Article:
The clash between Walt Disney and activist investor Nelson Peltz intensified as the hedge fund manager asserted that his nominees for the entertainment giant's board of directors were better equipped to navigate the post-CEO Bob Iger era than the current members. Disney scheduled the shareholder meeting for April 3, providing investors an opportunity to influence the company's future direction.
Despite Disney's assurance that Iger, 72, will depart by the end of 2026, Peltz remains dissatisfied, advocating for cost-cutting measures, a profitable streaming business, improved movie studio performance, and enhanced succession planning.
Peltz, an octogenarian billionaire, emphasized in a letter to investors that Disney's "strategic missteps" can be attributed to its board. Trian Fund Management, Peltz's firm, filed a regulatory statement proposing the replacement of Disney directors Michael Froman and Maria Elena Lagomasino with Peltz and former Disney CFO Jay Rasulo. Trian argued that, based on Disney's criteria, Froman and Lagomasino lack essential skills in succession planning, media, entertainment, and strategic transformation, while Peltz and Rasulo possess expertise in all crucial areas aligning with Disney's strategy.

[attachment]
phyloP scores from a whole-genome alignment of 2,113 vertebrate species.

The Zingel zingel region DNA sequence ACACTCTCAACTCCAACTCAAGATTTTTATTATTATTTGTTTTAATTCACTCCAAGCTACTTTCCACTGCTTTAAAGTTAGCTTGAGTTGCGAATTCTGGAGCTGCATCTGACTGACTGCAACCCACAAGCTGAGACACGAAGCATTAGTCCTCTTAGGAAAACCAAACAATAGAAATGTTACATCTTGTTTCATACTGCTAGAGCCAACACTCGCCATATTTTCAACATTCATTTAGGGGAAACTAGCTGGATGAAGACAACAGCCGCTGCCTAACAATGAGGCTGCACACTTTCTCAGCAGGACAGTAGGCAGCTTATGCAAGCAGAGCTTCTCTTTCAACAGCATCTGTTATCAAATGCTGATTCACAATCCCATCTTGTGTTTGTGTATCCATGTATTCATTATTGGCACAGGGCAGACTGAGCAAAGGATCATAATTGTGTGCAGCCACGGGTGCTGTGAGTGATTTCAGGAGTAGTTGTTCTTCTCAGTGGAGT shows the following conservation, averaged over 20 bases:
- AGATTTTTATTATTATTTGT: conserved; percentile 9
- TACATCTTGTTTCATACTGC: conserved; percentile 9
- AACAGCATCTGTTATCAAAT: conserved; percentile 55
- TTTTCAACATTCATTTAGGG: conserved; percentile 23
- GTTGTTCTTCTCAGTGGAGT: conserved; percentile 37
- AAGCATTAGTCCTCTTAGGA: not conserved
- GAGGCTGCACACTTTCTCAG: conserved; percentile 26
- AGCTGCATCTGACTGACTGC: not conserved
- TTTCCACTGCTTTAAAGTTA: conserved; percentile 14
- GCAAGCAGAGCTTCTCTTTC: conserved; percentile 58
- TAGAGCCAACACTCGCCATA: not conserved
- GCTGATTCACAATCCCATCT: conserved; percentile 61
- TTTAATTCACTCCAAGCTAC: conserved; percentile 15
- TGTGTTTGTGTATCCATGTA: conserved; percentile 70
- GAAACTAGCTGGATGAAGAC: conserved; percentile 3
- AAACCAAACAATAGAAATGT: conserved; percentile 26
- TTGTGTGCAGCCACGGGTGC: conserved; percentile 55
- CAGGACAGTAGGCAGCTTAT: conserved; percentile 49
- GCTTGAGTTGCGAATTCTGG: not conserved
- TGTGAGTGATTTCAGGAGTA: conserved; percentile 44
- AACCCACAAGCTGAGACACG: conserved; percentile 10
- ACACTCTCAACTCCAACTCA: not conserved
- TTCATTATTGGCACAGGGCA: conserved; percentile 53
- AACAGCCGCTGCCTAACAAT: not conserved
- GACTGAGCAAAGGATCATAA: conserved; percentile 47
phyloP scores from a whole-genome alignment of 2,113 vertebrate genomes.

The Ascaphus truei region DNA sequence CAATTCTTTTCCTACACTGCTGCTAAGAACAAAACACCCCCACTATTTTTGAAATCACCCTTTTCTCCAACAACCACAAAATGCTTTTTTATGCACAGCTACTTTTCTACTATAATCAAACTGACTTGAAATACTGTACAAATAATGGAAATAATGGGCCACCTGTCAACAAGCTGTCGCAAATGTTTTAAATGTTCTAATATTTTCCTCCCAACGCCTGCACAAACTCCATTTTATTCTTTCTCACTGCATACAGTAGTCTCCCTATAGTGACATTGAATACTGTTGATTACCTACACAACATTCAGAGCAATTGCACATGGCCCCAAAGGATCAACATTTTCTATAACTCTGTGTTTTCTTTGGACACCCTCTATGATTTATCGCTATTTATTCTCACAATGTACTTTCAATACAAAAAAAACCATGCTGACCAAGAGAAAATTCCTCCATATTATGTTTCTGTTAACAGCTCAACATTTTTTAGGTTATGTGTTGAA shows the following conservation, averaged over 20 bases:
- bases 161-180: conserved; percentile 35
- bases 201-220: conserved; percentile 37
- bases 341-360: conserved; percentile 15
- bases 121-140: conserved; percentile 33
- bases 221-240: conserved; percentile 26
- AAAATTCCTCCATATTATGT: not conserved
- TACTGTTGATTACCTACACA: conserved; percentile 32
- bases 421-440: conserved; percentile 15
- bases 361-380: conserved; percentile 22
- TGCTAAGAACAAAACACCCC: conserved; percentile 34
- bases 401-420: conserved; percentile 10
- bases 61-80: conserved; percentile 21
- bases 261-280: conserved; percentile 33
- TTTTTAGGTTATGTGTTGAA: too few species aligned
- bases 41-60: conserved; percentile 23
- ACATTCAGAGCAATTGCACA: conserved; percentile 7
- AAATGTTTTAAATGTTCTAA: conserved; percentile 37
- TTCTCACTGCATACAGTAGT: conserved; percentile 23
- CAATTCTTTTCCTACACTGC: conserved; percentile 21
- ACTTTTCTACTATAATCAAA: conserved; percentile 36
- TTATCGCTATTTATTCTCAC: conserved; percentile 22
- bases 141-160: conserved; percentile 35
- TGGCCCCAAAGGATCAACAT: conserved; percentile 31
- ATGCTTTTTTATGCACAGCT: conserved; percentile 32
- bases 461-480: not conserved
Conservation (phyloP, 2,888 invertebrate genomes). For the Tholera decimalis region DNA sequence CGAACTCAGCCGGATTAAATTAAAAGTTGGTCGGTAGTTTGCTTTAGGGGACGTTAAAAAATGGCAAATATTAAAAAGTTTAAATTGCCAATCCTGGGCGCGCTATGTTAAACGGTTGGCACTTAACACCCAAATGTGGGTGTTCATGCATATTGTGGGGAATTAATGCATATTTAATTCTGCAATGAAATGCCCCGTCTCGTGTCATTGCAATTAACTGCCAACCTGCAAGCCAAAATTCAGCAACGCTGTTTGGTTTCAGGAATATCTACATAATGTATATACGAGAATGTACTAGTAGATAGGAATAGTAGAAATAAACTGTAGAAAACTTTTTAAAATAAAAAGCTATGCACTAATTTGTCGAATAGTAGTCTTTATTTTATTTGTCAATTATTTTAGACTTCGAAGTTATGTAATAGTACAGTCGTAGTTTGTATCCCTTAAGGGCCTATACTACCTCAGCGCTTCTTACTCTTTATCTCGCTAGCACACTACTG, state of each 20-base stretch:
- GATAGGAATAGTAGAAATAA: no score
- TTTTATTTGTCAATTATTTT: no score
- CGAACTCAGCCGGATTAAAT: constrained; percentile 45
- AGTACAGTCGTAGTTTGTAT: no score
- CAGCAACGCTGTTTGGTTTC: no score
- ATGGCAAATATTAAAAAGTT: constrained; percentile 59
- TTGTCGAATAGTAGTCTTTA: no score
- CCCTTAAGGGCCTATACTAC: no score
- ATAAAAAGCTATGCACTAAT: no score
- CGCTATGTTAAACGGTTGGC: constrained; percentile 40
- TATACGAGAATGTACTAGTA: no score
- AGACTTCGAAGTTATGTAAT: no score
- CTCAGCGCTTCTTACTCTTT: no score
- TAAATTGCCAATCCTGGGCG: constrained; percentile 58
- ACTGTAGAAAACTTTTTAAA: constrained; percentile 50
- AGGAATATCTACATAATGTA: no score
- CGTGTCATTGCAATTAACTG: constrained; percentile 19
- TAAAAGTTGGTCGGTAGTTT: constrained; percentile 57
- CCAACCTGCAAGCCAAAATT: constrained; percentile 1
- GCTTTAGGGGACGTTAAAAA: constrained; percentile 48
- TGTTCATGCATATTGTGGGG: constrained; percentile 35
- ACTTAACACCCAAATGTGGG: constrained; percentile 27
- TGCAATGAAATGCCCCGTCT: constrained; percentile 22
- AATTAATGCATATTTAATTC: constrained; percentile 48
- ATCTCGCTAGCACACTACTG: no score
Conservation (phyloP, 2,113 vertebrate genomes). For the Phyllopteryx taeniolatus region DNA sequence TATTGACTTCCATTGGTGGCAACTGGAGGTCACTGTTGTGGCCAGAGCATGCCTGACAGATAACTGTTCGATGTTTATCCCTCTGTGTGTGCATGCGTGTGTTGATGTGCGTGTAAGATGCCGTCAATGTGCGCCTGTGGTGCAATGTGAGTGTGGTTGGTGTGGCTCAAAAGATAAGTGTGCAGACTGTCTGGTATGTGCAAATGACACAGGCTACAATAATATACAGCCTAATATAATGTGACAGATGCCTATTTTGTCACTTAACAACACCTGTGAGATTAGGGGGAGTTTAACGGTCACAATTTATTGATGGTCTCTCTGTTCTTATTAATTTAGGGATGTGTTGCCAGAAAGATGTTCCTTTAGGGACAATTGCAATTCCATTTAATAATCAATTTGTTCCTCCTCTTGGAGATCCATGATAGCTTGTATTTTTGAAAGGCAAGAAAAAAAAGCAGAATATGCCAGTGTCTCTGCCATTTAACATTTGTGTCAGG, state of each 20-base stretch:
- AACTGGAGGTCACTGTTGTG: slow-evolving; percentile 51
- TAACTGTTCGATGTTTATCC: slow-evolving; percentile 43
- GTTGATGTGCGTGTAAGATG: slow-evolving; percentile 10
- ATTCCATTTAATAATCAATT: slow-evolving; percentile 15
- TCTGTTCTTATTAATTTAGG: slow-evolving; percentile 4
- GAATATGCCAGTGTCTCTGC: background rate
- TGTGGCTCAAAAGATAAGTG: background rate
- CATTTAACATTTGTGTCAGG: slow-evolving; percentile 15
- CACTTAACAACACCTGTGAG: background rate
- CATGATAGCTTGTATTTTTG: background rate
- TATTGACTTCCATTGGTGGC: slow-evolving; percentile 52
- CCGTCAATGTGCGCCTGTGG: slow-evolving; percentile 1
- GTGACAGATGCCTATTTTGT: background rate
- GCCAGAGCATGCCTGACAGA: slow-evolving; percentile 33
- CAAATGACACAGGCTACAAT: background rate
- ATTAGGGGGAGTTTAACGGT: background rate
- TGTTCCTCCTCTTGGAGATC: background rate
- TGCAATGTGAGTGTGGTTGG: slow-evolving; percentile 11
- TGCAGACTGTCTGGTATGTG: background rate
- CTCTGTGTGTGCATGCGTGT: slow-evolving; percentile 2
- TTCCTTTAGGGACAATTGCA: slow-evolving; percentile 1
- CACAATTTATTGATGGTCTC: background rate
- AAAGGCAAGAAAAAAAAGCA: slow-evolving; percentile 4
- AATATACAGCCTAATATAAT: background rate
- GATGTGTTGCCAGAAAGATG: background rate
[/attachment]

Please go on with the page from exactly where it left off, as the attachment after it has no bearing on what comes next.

In response, Disney released a statement endorsing its 12 nominees as the most qualified to generate shareholder value, urging investors to reject Trian's candidates. Disney contended that Peltz lacks media experience and has not presented strategic ideas, labeling Rasulo's perspective as "stale" since his departure in 2015.
Moreover, Disney distanced itself from the three board candidates proposed by Blackwells Capital, another investor generally supportive of Iger's cost-cutting efforts. Disney argued that Blackwells' nominees lack the necessary talent, skill, or expertise for driving growth.
Disney sought to address concerns about its succession planning in an updated proxy filed with the U.S. Securities and Exchange Commission. The company detailed extensive engagement with its largest shareholders, holding nearly 100 conversations about leadership succession. The succession planning committee convened six times in the previous year, adding James Gorman, a former Morgan Stanley CEO experienced in CEO succession processes, to its board and the committee tasked with finding Iger's replacement. Reports from advisors and a search firm regarding potential CEO candidates have also been received by the board.